This has real impact on people’s lives. On their personal safety. On their ability to enjoy their rights to participate, to freely associate, to speak up, to be free from violence and discrimination. On their capacity to express their faith freely, without fear.

Mr. Vice-President,

In the face of such real-world consequences, gaps in national policy, legal and law enforcement frameworks are letting hate and discrimination slip through the cracks.

Member States can and must do more.

Training initiatives for law enforcement officers and the judiciary, faith-based actors, teachers and media professionals in combating religious hatred need to be part of a comprehensive approach which integrates faith literacy, better understanding and sensitivity, and clear measures to address discrimination.

In some countries, religious minorities are facing severe discrimination in the job and housing markets, within criminal justice systems, and beyond.

Religious profiling continues in national security responses.

And refugee and migration policies which appear to favour people of some religious backgrounds over others can have life-changing consequences for the right to seek and enjoy asylum, as well as for protection and assistance for migrants. They feed perceptions of double standards in the value of human worth.

We also see many States failing to uphold their international obligations to enact and enforce comprehensive anti-discrimination laws, and communities are left without remedy when their rights are violated.

The denial of individuals and communities affected by religious hatred to participate in decision-making on policies that directly impact their lives, closes the doors to shape solutions that will actually work.  

This is not to say governments are not making efforts to fight religious hatred in their laws and policies. Many are. But these must be tailored with care, employing proportionate measures that are applied equally. Where such laws are based on censorship, suppression and discrimination, they can silence legitimate criticism and debate, and  prevent rather than protect the exercise of freedom of religion or belief, as well as other fundamental freedoms.

Mr. Vice-President, 

Addressing these deeply complex issues goes beyond the scope of legislation and law enforcement frameworks alone.

They require nuanced and tailored approaches for which the United Nations has developed a number of pertinent tools. The Rabat Plan of Action, developed by my Office, can help navigate the fine line between free speech and incitement, assessing the context, speaker, intent, content, extent and likelihood of harm in each case.The UN Strategy and Plan of Action on Hate Speech aims to support governments, the private sector and societies in tackling hate speech, together. In a recent report, the Secretary-General highlights the transformative power of peer-to-peer learning to build respect and understanding across religions and beliefs. And the “Faith for Rights” framework facilitates cross-disciplinary reflection and action against incitement to religious hatred.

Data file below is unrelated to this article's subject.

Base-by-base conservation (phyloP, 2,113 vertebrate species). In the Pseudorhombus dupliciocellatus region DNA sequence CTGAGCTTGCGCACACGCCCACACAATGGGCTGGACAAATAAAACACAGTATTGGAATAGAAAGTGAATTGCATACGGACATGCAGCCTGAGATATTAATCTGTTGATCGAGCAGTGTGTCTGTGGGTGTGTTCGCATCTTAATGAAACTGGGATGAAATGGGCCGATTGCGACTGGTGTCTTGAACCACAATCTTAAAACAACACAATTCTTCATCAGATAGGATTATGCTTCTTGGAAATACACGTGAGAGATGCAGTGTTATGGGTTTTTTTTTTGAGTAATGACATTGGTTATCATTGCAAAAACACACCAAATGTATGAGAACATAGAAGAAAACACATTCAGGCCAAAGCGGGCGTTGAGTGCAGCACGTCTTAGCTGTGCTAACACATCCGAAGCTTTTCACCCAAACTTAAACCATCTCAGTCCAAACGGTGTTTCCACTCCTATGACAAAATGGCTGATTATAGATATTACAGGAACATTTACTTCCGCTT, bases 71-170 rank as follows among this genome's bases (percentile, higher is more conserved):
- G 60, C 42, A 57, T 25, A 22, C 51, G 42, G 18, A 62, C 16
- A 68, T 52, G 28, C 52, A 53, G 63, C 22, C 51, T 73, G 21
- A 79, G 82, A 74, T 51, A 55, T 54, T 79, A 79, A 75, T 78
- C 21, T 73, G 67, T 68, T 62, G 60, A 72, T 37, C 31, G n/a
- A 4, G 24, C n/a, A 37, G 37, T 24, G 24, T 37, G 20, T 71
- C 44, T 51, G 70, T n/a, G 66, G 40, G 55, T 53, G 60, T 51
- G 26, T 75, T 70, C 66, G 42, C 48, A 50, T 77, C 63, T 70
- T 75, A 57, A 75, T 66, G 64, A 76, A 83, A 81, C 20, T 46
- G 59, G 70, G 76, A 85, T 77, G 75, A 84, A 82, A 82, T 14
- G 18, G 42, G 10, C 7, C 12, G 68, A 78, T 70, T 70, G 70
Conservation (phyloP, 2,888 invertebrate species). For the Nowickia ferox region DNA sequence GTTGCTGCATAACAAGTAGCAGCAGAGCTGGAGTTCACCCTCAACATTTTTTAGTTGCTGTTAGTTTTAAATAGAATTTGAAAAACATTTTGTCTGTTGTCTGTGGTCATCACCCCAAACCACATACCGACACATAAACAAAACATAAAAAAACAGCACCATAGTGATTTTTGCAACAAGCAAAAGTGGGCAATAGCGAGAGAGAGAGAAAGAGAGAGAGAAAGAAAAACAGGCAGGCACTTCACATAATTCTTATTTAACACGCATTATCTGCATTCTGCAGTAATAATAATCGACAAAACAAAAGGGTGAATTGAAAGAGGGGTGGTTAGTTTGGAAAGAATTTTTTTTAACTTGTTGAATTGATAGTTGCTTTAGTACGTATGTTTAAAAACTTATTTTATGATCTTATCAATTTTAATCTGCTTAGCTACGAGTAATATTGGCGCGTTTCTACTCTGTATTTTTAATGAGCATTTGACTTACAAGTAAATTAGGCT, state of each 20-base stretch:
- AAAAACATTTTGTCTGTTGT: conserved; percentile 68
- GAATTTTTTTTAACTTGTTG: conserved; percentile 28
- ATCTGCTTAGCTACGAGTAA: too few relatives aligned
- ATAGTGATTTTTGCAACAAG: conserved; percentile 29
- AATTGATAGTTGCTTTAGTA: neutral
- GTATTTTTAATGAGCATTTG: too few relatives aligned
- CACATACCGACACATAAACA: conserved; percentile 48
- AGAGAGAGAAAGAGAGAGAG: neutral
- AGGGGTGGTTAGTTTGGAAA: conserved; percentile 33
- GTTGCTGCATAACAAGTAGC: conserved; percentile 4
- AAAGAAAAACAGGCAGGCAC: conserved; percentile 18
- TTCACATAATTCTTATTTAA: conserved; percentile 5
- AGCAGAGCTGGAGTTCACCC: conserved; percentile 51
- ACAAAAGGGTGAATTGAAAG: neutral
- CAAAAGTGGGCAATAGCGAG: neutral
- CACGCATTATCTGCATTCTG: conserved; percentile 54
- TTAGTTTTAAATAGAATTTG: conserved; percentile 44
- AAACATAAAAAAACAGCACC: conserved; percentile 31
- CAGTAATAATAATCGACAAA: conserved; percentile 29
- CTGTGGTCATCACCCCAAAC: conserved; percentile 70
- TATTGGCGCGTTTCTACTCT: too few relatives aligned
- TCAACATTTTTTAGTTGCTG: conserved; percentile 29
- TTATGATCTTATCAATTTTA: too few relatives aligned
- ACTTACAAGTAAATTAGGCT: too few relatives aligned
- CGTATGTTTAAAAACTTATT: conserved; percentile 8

But – as the Qur’an burnings have so clearly shown, as well as the many other incidents of religious hatred around the world – much more is needed to fight the root causes and drivers of hate.

We need the active dismantling of harmful stereotypes.

Public information campaigns which celebrate diversity.

Inclusive and non-discriminatory education systems.

All social media platforms taking their responsibilities seriously, by listening to those concerned, and acting promptly with content moderation policies which respect human rights.

A strong, independent and diverse media that can report critically.

Accountability, justice and remedies for those who experience discrimination.

And data and research to drive policy based on evidence, not on perception. 

Our dialogue today is the first step in this process, one which I hope will identify and promote creative solutions based on tolerance, respect and diversity.

A key focus for my Office will be to build on our existing work looking at major social media companies and their implementation of the UN Guiding Principles on Business and Human Rights. We intend to conduct  in-depth research and analysis to explore the adequacy of existing policies and to uncover the uneven approaches within the sector.  

Mr President, 

Overcoming religious hatred requires a renewed social contract, with trust and respect at its base.

Where everyone, no matter who or what they believe in, can participate in safe and healthy dialogue.

Because we know that provocative speech or premeditated publicity stunts are far less likely to succeed in inciting hatred and violence in societies which promote tolerance, equality, openness and diversity.

Where State institutions function well and prioritise the human rights cause.

And where the core values of trust, compassion and respect – which cut across all religions – thrive.

I know we can all work towards this common goal. 

Thank you.